Minister Noonan’s comments today, as reported by the Irish Times, are worth noting:
Mr Noonan has indicated he may ultimately seek to use the euro zone’s bailout fund to refinance the cost of bailing out Anglo.
“The ECB would favour that because it would improve their collateral significantly,” Mr Noonan said. “But that would be of little use to Ireland unless we got the commitment to ongoing medium term low-cost funding from the ECB.”
I think this is very important (although I would say eurosystem rather than ECB in the last sentence). Whatever you think of the Anglo/INBS bailout’s, as a financing mechanism the promissory notes/ELA are an excellent deal (with an ultimate interest rate to the State estimated at 1 percent after factoring in CBI profits that go to the Exchequer). The problem is that we have to pay them down relatively quickly (creating large near-term funding needs as well as giving up a low interest rate), so we want to restructure to lengthen the term. The ECB sees the arrangement as too close to monetary financing for comfort to begin with.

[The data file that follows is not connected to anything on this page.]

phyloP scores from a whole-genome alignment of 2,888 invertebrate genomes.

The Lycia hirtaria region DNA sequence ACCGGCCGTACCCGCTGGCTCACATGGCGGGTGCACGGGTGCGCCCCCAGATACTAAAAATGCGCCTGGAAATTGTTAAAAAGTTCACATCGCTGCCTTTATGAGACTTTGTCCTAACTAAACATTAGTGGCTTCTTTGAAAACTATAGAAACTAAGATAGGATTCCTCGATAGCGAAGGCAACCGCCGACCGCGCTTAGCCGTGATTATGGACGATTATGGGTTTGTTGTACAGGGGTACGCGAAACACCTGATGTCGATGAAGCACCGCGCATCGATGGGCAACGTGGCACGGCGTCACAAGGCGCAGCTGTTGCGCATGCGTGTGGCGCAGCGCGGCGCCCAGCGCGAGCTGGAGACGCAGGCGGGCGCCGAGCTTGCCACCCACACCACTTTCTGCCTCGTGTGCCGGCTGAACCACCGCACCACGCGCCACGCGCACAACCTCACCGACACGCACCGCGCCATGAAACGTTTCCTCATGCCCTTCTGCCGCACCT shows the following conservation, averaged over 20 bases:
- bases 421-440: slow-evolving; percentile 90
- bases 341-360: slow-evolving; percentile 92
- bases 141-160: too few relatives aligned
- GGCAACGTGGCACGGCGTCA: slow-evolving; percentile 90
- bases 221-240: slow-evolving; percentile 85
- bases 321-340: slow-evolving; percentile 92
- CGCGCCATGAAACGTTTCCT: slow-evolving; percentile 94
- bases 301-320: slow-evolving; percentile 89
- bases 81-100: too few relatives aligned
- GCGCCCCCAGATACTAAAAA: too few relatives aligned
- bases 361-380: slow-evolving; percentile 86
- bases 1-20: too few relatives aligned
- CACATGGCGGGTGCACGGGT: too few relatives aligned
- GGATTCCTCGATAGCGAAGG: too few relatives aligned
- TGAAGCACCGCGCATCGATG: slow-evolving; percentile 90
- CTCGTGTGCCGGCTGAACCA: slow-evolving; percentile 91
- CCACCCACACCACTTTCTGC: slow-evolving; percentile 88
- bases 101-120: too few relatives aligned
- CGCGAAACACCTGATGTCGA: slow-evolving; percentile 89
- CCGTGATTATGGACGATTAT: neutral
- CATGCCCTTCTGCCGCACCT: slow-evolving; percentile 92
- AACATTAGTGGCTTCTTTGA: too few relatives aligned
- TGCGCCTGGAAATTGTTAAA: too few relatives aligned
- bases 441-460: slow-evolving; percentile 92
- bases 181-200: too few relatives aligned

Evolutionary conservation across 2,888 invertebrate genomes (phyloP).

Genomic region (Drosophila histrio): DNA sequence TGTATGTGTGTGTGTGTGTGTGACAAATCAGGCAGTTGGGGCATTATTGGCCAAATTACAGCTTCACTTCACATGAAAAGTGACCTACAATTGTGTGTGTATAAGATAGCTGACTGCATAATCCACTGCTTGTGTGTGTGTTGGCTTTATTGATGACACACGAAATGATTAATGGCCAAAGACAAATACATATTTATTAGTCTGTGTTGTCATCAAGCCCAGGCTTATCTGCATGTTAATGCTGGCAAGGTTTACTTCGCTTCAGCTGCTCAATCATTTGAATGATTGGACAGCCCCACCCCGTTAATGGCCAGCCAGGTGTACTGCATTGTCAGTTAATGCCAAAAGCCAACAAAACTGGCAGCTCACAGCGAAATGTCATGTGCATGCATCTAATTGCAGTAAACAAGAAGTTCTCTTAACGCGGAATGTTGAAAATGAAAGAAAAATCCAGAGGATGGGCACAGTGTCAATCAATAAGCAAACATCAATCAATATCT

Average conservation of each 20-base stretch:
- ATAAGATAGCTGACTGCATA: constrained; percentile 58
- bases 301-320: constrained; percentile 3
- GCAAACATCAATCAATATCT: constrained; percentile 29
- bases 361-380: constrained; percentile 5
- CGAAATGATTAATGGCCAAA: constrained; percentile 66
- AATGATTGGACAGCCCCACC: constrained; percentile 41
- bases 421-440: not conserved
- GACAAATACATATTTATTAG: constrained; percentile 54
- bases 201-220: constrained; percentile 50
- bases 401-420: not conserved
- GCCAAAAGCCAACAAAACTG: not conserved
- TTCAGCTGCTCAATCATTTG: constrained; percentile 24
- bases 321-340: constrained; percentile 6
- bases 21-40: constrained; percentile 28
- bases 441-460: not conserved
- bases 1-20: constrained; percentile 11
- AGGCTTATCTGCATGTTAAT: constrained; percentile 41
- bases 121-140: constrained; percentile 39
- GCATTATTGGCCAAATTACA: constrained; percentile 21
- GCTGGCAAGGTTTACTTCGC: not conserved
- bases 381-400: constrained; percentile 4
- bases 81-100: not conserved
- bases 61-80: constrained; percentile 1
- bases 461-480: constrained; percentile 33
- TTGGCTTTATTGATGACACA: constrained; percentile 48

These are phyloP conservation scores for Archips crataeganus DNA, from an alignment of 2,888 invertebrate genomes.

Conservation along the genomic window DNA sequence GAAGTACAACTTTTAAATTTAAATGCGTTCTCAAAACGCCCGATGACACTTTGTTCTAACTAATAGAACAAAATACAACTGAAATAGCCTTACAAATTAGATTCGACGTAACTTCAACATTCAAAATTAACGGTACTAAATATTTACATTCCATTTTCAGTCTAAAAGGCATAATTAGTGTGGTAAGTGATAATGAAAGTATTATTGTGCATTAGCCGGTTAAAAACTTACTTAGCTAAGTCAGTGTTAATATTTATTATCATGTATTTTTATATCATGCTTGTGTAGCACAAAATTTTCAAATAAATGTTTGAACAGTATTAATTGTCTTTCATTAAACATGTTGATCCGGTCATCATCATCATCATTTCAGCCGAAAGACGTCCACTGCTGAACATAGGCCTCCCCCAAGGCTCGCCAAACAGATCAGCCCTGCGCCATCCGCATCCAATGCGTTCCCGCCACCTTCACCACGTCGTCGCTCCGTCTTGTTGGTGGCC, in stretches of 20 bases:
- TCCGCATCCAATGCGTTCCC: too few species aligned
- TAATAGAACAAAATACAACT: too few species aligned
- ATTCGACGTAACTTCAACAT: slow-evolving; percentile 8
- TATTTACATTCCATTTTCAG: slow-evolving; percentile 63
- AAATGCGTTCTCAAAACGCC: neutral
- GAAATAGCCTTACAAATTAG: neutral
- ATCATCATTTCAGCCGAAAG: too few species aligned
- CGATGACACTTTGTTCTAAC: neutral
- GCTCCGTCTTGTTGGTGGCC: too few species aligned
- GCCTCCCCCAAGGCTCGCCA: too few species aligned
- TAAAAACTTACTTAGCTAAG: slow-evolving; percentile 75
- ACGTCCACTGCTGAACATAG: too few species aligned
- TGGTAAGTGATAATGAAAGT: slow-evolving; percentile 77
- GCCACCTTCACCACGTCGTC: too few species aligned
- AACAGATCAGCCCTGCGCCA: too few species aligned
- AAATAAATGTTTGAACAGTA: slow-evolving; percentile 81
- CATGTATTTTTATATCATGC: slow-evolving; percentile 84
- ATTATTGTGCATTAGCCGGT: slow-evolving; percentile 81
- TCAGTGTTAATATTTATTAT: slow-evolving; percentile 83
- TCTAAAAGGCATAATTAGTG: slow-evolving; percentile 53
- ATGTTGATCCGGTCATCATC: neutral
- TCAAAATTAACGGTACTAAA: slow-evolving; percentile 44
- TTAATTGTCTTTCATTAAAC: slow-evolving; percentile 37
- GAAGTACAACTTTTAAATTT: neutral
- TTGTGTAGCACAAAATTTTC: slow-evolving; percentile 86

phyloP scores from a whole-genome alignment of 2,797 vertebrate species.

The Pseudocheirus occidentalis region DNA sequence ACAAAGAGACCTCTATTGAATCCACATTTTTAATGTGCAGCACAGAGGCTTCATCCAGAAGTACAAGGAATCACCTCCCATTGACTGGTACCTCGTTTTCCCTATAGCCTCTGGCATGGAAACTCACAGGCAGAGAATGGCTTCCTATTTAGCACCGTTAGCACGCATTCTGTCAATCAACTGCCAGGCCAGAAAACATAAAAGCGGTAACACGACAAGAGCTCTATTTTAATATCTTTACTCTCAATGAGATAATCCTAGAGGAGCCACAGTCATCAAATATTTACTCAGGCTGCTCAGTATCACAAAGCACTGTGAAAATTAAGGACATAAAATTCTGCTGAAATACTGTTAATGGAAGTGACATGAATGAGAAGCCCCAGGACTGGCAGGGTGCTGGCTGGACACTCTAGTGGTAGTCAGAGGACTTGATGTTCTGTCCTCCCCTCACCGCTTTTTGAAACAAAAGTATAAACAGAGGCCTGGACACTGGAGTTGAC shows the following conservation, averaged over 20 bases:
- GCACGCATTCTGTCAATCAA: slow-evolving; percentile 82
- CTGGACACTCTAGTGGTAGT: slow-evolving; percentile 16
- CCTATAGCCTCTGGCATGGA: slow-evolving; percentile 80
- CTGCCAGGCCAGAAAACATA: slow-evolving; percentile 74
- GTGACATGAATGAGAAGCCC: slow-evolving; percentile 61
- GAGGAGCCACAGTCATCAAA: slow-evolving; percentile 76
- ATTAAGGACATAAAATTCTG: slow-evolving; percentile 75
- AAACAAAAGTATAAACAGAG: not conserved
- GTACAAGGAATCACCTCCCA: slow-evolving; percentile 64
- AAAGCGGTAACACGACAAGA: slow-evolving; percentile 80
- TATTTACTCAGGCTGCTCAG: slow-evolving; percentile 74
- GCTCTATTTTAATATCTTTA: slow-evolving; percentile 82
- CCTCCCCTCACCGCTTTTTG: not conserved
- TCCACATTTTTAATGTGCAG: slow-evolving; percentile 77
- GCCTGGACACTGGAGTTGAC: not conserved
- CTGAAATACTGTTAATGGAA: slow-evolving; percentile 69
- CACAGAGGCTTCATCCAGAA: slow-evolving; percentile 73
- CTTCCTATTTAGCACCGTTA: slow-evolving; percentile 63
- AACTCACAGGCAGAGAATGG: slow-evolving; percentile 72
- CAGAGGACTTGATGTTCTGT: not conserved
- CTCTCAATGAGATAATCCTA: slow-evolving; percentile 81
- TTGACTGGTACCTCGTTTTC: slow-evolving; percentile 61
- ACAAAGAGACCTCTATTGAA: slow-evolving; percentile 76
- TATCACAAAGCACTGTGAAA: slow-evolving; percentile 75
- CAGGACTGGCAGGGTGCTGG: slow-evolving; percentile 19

There is a danager that restucturing — of whatever kind is on offer — becomes a political imperative. One wrinkle is that the commitment to keep the ELA in place in a way that is consistent with even the current promissory note repayment schedule might be a bit shaky. There might be a role for the EFSF/ESM to shore things up. But any such restructuring must not lose sight of the extremely low interest rate we currently have.